By David Richard Kasserman
Fall River Outrage recounts some of the most sensational and largely stated homicide instances in early nineteenth-century the USA. whilst, in 1832, a pregnant mill employee used to be stumbled on hanged, the research implicated a admired Methodist minister. Fearing opposed exposure, either the industrialists of Fall River and the recent England convention of the Methodist Episcopal Church engaged in vigorous campaigns to procure a good verdict. It was once additionally one of many earliest makes an attempt through American attorneys to end up their shopper blameless through assassinating the ethical personality of the feminine sufferer. Fall River Outrage presents perception in American social, felony, and exertions heritage in addition to women's studies.
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Additional resources for Fall River Outrage: Life, Murder, and Justice in Early Industrial New England
Obviously, Sarah felt she needed a complete new outfit that winter, but for what? The information from Hodges is particularly revealing because it implies that Sarah's departure from Providence was the cause of her reputation as a thief, and not the other way around. Clearly there must have been some other explanation for her sudden exit, but judging from her subsequent behavior it must have been equally unfortunate. After leaving her mother and sister, Sarah traveled the short distance to North Providence where she obtained employment in the factories of Daniel W.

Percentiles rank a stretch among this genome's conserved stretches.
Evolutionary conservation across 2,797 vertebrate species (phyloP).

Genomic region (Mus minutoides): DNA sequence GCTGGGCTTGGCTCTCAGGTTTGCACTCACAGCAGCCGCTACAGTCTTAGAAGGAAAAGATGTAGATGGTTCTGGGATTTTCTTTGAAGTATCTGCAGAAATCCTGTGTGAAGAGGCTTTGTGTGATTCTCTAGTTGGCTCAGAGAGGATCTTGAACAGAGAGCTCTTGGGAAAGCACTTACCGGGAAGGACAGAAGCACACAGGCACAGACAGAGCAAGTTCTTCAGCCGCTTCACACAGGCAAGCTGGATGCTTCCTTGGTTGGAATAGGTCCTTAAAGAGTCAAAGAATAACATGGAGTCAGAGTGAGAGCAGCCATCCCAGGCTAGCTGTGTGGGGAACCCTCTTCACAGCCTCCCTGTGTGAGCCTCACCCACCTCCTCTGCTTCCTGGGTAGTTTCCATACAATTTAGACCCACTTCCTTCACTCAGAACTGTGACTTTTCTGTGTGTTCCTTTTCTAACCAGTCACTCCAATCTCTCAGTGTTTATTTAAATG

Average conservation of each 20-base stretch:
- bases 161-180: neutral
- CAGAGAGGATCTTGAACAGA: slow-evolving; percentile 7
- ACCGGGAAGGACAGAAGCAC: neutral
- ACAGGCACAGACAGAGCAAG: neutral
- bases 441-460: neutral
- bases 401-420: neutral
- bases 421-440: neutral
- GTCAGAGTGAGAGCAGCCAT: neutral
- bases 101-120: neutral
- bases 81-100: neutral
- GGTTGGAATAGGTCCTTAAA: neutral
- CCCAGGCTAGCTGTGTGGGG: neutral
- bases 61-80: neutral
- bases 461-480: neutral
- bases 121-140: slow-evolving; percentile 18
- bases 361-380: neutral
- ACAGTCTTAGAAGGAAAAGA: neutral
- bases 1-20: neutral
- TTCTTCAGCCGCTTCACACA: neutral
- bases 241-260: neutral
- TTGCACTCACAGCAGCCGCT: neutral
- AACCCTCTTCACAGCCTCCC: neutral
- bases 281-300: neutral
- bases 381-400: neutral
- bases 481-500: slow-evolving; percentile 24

Whether in the form of the hulking Taylor or the dandy Maffitt, the preacher, elevated only slightly above the common stock from which both he and his flock came, was tangibly human and made church attendance physically as well as spiritually gratifying. Further, both men were generally uneducated. The religion they professed and preached was one of faith and feeling, something that their uneducated followers could understand and experience. While the Methodist church organized itself on an episcopal model, its practices—particularly the camp meetings that would become a major part of Sarah's life—recognized intimate contact between divinity and the individual through faith, not education or social position.
The factory, on which there was no insurance, was completely destroyed (Independent Chronicle, 4 February 1826), and Sarah was left without employment, for the period in which the mill would be rebuilt. Unwilling to leave Slatersville, where she had established social ties, Sarah moved to the nearby Branch Factory. With the distance to Slatersville negligible, she maintained her membership in the Slatersville meeting. Her employment at Branch Factory continued until mid-July, when low water arid the scarcity of materials made weaving impossible (Williams 1833, 129).